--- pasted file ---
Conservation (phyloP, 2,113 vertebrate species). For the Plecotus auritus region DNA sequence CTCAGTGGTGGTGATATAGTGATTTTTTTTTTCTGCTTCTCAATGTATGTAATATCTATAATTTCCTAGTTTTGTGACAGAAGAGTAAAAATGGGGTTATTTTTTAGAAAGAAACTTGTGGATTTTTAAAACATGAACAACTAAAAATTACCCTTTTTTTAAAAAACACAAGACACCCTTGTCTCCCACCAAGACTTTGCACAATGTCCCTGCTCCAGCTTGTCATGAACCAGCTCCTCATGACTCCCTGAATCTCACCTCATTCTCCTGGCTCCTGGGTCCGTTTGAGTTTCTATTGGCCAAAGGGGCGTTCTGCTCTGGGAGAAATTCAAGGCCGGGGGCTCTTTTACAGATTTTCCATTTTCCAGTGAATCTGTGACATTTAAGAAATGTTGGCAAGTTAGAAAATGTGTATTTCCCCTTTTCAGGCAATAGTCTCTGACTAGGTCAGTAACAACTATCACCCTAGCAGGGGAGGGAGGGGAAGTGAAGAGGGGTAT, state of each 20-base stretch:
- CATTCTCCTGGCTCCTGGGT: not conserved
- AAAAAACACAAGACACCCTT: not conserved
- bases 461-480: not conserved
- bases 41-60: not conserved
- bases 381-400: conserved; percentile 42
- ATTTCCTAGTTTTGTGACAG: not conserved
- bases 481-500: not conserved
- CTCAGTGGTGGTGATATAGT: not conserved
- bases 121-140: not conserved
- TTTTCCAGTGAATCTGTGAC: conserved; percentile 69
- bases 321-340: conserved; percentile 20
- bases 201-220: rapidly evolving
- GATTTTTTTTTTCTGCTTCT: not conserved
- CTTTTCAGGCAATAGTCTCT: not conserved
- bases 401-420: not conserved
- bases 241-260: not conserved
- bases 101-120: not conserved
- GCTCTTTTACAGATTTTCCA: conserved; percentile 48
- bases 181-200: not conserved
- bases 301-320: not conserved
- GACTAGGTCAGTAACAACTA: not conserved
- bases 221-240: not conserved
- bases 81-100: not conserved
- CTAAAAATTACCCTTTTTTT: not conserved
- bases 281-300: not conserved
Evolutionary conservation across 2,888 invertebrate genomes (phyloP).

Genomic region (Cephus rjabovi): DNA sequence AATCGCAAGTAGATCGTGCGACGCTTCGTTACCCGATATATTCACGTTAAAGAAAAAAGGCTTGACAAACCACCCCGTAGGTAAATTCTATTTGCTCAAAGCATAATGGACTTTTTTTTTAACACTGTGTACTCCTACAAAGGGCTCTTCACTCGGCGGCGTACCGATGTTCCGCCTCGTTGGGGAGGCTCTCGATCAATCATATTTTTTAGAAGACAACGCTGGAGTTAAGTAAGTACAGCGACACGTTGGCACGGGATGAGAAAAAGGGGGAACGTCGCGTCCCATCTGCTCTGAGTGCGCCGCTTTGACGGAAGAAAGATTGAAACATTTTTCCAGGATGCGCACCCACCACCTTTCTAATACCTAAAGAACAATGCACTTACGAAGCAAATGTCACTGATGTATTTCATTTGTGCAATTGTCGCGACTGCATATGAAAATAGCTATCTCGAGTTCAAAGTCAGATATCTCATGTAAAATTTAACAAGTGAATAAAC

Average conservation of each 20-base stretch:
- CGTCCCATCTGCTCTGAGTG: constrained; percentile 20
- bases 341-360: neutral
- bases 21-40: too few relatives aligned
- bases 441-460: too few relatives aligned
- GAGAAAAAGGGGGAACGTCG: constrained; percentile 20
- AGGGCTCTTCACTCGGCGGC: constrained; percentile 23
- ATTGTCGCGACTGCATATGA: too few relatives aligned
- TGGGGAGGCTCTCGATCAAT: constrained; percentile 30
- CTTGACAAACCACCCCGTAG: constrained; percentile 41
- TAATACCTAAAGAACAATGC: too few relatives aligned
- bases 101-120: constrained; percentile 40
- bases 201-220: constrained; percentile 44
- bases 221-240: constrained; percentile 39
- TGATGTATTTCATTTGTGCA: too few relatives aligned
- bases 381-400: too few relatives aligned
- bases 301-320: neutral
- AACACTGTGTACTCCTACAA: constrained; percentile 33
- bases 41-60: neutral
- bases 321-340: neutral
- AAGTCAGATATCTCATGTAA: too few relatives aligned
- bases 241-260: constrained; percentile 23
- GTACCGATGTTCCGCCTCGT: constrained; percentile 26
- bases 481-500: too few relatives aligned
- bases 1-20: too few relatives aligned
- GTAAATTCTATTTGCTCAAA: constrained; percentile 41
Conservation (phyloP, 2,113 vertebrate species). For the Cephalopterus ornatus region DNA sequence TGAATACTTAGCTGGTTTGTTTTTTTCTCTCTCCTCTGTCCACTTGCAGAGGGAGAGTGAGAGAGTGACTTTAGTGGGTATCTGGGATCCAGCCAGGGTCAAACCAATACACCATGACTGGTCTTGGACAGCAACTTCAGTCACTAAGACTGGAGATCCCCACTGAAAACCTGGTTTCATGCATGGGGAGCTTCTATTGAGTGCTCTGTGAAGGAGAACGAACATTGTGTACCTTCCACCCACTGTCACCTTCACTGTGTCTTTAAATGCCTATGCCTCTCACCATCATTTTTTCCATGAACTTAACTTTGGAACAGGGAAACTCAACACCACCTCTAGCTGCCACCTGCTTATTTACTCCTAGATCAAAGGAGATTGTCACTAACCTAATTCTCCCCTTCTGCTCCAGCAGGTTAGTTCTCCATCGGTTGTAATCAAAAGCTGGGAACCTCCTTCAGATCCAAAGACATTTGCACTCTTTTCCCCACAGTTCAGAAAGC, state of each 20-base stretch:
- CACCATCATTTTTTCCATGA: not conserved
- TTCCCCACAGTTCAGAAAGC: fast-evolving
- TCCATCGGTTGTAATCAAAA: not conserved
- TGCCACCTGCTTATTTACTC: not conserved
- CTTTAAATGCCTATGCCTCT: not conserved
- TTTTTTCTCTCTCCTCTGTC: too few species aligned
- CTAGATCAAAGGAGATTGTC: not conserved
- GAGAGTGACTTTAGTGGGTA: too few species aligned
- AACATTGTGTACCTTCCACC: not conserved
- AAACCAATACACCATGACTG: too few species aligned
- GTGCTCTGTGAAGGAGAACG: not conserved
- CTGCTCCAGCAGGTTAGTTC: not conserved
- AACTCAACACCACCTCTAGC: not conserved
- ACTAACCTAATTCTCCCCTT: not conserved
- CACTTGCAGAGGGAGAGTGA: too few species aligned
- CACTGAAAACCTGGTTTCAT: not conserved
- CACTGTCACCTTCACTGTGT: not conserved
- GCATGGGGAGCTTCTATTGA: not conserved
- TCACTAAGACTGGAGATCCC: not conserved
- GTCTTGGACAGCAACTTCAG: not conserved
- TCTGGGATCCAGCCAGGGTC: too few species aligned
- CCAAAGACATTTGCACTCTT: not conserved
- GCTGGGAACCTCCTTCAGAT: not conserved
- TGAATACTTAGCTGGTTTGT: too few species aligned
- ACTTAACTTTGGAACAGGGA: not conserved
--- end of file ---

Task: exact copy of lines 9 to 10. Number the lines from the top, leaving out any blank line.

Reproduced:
- CTCAGTGGTGGTGATATAGT: not conserved
- bases 121-140: not conserved